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Arcade Fire – Neon Bible

April 5, 2007

The highly anticipated follow-up to Arcade Fire’s Funeral, Neon Bible, is finally here and to be honest I think it does a damn good job as a second album from a band that really needed to prove they weren’t a complete fluke. And they sure could have been too, as hard as it is to say that. Funeral is a great album, but one had to wonder if what most considered to be a fantastic new indie band really had what it took to be memorable in the longrun. Neon Bible isn’t quite as good as Funeral, but it delivers on the level I think fans would want it to. If this band has anything, it’s confidence. One needs confidence to release an album in as fun of a package as this for a second album. The cover is a hologram and the liner notes consist of some nonsensical flipbooks. Whether or not Arcade Fire are cocky or over confident is besides the point when they have released two great albums, and if the hype seems to match the delivery there isn’t much of a problem. This isn’t exactly a new direction, as the songs have the same kind of glossy feel, but this time in a more melancholy setting. Naming their first album Funeral was already kind of ironic considering the album felt like a joyous birth ritual, and given the history this album probably could have been blown to unnecessary proportions. And yet the title track Neon Bible is the most underspoken song on the album. It’s a warm if not dark quiet tune featuring only a bass drum, a quietly strummed guitar, quiet cellos, and airy vocals. Lasting only a little more than two minutes and not changing too much, it’s an easy pin for filler, but it’s subtle catchiness is undeniable. But that’s pretty much the extent of unusual stuff going on with the album. For the most part Neon Bible is Arcade Fire doing what they did on Funeral with a few minor switchups in mood.

The first two songs, Black Mirror and Keep The Car Running, are among the albums best and take the same familiar approach of jangly romantic hooks dressed up in layers of highly produced backdrop instruments. But as the album progresses, a more melancholy approach is developed. So there is growth here, and it’s about exactly what you were expecting. Maybe no surprises, but this is the necessary step forward that the band should be taking. The fourth song Intervention starts out with a big creepy organ that quickly reassures another lovely pop tune. After this, Black Waves/Bad Vibrations transforms from a happy little tune to a sadder more dramatic serious piece. And then the following Ocean of Noise is a lounging downtempo sad song. The development of the album is pretty apparent but also strong. You can tell this is just as well planned out of an album as Funeral, not just a bunch of songs thrown together. The best track is easily No Cars Go, the finest example of what the album strives to do, make great pop music in a now more dramatic and tragic way. If you’d call it tragic. I have issues with the word tragic. Like, I use it too much, and I’m going to use it again a lot on the next review. But I can’t think of a better word than sad or tragic to describe this mood. It’s abrasive and not depressing, but the album is definitely more, uh, I don’t know, pensive.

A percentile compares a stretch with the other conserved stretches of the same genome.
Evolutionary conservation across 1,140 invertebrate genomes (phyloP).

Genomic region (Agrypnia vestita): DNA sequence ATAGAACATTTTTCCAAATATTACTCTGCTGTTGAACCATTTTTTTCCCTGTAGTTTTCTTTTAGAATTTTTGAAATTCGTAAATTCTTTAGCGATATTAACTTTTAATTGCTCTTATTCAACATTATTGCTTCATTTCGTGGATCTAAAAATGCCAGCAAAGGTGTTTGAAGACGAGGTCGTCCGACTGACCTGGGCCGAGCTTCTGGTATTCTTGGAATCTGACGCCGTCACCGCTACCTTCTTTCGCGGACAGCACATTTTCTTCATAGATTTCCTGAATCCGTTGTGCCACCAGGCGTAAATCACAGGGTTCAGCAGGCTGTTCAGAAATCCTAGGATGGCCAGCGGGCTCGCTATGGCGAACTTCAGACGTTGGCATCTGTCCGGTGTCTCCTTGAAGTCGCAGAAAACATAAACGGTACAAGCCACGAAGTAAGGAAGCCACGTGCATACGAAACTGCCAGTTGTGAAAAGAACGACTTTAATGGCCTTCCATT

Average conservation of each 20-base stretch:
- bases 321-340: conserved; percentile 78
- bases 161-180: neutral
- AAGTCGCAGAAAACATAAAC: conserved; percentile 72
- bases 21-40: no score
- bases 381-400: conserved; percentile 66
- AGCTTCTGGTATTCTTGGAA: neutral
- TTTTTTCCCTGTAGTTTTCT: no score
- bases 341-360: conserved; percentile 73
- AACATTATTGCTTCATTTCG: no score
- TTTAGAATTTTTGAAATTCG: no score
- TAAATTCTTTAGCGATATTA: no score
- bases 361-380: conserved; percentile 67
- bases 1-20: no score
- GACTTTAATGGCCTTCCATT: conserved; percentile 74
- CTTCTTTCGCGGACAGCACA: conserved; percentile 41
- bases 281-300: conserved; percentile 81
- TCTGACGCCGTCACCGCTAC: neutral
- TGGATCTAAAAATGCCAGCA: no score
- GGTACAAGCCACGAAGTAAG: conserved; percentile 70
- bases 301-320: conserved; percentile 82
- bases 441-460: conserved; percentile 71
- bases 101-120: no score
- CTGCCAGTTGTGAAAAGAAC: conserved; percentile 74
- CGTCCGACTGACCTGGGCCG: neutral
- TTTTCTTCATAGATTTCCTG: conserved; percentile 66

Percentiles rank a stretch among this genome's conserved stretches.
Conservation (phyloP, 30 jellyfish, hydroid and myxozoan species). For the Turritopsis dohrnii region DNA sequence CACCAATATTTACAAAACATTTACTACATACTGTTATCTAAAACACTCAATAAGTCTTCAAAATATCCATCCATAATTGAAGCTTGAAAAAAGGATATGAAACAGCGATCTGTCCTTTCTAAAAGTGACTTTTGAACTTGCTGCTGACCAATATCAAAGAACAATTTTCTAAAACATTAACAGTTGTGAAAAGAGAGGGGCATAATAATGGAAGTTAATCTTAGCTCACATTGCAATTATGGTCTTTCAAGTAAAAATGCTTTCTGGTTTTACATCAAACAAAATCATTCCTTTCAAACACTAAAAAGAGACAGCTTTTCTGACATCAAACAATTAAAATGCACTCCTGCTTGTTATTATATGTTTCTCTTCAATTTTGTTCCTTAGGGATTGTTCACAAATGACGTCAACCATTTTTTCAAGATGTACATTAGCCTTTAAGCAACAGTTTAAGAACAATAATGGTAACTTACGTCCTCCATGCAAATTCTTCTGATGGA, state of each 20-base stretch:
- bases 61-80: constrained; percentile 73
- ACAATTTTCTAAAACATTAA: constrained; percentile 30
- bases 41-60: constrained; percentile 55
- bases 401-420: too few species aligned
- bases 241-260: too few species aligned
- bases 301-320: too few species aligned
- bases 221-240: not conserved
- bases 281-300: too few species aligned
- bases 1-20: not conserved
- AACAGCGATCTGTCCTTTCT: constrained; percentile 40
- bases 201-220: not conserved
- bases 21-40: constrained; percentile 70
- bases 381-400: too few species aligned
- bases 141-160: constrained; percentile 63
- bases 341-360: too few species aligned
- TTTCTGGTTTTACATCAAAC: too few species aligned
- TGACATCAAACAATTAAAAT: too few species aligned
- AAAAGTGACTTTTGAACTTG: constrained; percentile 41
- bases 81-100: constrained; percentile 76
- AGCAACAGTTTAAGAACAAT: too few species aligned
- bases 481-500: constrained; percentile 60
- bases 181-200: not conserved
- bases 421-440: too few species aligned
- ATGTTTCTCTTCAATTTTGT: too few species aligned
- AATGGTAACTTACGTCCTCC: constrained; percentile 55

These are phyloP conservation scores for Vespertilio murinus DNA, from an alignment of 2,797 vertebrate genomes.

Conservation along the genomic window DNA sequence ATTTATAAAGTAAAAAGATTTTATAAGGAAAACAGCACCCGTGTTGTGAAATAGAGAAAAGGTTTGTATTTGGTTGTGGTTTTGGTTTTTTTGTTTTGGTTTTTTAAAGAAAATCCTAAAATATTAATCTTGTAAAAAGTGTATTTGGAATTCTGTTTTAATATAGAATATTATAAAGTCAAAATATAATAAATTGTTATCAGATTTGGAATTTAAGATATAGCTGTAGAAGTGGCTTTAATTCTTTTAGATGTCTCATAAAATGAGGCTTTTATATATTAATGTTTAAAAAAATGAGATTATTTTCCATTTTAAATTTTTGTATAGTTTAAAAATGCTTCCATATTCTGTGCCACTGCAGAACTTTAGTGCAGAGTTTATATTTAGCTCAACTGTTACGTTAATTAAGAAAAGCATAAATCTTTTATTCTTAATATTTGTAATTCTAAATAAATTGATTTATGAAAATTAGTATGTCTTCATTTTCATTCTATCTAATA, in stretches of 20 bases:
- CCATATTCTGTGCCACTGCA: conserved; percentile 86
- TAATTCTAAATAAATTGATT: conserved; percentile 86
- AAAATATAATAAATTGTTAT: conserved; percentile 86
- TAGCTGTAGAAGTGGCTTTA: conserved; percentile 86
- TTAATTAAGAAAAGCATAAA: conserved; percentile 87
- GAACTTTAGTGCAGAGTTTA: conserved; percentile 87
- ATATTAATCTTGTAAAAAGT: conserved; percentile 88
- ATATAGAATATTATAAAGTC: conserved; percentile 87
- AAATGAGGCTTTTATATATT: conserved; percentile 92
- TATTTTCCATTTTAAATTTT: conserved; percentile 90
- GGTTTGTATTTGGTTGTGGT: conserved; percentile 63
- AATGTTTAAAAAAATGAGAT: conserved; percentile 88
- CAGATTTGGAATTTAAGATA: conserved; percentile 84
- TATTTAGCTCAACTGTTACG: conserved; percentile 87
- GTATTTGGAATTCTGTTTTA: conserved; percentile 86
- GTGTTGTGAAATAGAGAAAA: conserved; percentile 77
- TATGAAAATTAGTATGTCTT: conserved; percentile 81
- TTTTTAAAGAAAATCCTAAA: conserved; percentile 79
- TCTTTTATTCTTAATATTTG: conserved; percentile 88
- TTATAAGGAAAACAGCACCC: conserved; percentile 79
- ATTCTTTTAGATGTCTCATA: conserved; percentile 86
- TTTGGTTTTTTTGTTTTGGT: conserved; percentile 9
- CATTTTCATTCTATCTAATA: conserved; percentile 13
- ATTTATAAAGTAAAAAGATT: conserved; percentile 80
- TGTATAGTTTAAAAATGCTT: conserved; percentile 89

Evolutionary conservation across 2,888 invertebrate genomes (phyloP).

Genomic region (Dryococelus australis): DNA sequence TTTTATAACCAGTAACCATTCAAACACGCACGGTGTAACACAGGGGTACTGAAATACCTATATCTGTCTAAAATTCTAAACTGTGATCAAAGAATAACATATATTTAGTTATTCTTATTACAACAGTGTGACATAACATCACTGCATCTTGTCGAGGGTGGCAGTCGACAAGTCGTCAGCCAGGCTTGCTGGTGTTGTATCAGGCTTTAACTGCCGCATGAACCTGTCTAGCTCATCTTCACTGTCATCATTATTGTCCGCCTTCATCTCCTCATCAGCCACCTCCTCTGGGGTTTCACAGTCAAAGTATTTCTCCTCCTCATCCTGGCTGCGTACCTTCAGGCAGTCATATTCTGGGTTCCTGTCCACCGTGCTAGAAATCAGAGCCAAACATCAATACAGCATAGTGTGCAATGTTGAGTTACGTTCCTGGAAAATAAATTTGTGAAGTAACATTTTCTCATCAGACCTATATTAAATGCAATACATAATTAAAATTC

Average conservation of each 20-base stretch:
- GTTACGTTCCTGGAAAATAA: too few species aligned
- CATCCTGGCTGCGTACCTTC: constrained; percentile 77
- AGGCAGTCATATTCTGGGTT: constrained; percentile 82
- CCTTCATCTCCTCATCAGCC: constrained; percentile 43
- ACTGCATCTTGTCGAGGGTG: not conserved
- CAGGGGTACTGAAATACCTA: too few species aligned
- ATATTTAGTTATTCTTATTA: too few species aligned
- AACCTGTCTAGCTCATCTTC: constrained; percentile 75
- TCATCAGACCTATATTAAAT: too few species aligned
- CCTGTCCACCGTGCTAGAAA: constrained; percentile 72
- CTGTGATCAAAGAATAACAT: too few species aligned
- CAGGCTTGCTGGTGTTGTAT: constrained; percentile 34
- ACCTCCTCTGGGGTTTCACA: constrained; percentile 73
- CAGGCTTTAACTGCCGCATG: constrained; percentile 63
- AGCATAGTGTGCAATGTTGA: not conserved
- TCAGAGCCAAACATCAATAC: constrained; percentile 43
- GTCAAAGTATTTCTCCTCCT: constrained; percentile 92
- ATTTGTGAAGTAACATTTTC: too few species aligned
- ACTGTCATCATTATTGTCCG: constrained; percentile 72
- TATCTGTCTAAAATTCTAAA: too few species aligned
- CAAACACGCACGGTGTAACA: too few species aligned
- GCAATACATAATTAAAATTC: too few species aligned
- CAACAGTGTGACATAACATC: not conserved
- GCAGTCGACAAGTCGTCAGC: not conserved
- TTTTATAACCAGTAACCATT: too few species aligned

This was the right move to make. It is the safe way out but it is also thankfully very interesting and worth getting into. Funeral and Neon Bible are both on opposite sides of the same coin, and Neon Bible completes the first leg of what will hopefully be a long musical journey successfully. Once again I wouldn’t quite say it is as fun to listen to as Funeral but in the end it is just as rewarding. The style has changed comfortably and no more. We still have a lot of strings blended into one another to make a really pretty atmosphere, and a great set of vocalists who write their lyrics very well. I think the album might be lightly themed on the topic of (obviously) religion, but I’m not quite sure what it is trying to say exactly. Everyone seems to agree that it’s a grower, and I have a nagging feeling that closer inspection will reveal some further rewards.

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One comment

  1. You write well, I enjoyed reading this, even though I read many reviews of it.



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